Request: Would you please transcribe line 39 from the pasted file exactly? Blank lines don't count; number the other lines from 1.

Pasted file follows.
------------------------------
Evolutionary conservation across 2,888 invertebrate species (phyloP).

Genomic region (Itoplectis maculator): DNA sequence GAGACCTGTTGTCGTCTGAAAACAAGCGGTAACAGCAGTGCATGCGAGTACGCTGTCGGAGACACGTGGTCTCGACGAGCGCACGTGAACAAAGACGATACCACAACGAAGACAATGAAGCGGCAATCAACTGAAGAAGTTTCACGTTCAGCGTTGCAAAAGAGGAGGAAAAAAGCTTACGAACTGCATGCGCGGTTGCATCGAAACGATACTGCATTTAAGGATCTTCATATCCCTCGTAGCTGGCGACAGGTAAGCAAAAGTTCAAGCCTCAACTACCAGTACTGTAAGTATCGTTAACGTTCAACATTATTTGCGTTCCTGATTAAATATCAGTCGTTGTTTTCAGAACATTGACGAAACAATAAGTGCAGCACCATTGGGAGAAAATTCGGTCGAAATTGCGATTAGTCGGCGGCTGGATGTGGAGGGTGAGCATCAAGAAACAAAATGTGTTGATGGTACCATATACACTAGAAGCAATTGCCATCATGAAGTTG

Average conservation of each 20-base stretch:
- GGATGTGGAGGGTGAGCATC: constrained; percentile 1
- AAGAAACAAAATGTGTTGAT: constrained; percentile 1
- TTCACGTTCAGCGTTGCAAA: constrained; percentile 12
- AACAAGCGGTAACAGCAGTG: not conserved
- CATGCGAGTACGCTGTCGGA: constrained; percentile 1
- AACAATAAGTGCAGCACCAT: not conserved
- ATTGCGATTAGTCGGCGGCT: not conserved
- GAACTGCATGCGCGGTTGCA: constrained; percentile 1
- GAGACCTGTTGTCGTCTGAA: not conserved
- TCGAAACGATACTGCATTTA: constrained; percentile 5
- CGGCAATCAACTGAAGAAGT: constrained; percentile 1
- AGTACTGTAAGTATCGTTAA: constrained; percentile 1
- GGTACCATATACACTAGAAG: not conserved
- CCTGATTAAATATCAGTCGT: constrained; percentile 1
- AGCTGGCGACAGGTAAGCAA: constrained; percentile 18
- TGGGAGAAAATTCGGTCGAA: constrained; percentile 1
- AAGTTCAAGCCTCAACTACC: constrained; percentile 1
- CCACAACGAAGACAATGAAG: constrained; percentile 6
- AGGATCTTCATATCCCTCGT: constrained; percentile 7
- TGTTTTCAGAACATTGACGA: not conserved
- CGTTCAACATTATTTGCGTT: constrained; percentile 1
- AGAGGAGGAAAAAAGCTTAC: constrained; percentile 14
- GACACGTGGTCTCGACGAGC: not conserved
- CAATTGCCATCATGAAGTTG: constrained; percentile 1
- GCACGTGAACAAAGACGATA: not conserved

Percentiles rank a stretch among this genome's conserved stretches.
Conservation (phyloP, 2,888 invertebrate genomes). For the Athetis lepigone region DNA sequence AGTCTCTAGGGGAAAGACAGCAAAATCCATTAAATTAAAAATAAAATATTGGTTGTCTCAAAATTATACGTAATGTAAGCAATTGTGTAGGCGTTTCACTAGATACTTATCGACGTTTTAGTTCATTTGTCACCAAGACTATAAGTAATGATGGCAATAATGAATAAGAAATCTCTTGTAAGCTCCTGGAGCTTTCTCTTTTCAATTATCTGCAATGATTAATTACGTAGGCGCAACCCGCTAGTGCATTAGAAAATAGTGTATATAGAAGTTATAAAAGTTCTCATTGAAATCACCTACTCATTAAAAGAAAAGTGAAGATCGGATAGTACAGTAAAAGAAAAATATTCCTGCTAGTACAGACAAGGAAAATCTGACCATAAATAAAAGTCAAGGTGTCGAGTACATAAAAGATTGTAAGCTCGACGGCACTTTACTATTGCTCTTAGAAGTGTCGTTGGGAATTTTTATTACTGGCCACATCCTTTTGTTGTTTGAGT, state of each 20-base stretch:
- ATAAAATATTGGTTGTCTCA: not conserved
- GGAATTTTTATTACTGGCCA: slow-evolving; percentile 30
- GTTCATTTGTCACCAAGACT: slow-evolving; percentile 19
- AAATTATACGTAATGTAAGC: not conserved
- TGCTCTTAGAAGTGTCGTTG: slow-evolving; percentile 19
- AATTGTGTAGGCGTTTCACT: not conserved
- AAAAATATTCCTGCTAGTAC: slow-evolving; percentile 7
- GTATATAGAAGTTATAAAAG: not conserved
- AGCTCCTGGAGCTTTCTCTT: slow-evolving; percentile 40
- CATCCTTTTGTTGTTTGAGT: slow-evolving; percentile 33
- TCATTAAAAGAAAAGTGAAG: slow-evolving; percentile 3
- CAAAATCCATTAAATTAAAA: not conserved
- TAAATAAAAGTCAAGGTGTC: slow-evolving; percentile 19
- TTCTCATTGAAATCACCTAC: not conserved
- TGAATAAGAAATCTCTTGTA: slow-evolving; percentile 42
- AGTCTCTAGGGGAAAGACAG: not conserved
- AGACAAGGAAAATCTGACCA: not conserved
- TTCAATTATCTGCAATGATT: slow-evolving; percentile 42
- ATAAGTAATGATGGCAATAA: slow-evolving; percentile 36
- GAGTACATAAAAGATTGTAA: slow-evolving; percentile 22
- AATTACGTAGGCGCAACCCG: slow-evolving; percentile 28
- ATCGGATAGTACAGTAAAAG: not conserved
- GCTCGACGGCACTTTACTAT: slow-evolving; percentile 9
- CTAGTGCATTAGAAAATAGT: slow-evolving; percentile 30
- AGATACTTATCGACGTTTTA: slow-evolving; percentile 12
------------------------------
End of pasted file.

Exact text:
- AGCTCCTGGAGCTTTCTCTT: slow-evolving; percentile 40